Along with the rest of the block, family members have gotten involved. Both of their granddaughters planted cherry tomatoes in containers from the local pizza shop. Joseph’s son, a graphic designer, made their sign and logo. One music-loving neighbor has added tributes to the Rolling Stones and Joni Mitchell in his garden. An artist who live on the block, Alex Bodnar, painted large, colourful portraits which have been incorporated into the greenery. Children have decorated stones for the tree beds with messages like “Be Kind” and “Hope”.

Apart from a grant of a few thousand dollars from the non-profit, Citizens Committee for New York City, the residents fund their gardening projects, bolstered by block party fundraisers. “We would like our local government to give us grants,” Edwards noted.

The PLANT ladies have hosted baby showers, holiday gatherings, and hold “snack and chat” meets for neighbors to talk and mingle. Their next event in September is themed “Culture Meets Art”.

“I think art opens the door for culture to talk,” Joseph said, adding that they plan to have food, live music and children’s games.

She recalled: “One day I heard this beautiful violin music. It was our neighbor Alison who said her friends were fooling around in their quartet. I said, ‘Could you fool around on the 10th?’”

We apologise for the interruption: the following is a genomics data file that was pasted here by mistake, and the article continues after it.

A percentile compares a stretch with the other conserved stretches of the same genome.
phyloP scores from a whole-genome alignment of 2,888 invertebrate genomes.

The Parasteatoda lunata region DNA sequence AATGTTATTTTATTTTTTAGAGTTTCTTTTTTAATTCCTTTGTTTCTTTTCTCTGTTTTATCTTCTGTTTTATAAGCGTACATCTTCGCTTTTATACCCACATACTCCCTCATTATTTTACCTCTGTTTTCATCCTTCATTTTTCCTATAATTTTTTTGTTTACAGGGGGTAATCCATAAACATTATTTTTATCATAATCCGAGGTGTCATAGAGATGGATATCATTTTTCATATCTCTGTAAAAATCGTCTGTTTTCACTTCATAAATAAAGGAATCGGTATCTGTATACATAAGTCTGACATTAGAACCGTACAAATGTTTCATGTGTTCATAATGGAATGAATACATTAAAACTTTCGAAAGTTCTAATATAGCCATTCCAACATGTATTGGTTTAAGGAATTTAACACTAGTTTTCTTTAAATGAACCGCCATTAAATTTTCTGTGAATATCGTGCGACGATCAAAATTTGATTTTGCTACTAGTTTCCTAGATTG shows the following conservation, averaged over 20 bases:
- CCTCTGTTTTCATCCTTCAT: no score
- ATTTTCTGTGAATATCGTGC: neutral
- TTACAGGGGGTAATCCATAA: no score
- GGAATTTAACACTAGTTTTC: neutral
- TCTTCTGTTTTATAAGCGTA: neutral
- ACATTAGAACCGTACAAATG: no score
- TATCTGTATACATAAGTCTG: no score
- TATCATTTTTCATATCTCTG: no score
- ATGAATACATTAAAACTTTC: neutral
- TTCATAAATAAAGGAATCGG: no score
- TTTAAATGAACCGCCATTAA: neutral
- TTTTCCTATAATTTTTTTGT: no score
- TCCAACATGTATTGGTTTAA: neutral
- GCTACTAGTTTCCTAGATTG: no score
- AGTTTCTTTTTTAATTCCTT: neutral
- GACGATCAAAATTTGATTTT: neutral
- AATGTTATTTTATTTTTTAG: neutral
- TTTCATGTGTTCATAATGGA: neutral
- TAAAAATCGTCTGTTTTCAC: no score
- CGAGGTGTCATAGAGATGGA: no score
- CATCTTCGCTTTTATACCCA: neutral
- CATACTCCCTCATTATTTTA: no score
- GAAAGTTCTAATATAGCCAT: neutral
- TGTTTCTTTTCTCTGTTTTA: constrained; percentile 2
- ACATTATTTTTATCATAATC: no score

While the residents of Lincoln Place wear their achievements lightly, there’s serious benefits to what they have created.

Cities, particularly large and densely populated ones like New York, face a reckoning in the coming years as the climate crisis leads to more frequent and intense heatwaves.

The volume of manmade materials, along with heat-pumping machines like air conditioning units and cars, can leave cities with afternoon temperatures 15-20 degrees Fahrenheit hotter than rural locations, says the National Integrated Heat Health Information System.

Extreme and sustained heatwaves have gripped nearly every part of the US this summer. New York has face repeated rounds of stifling heat and temperatures nearing 100F, with nights bringing little respite.

It’s something that the Lincoln Place gardeners are acutely aware of.

“We feel that climate change is a really big issue and this is why we take care of the tree beds. It’s much cooler than other blocks. Neighbors and strangers have told us the same thing,” Edwards said.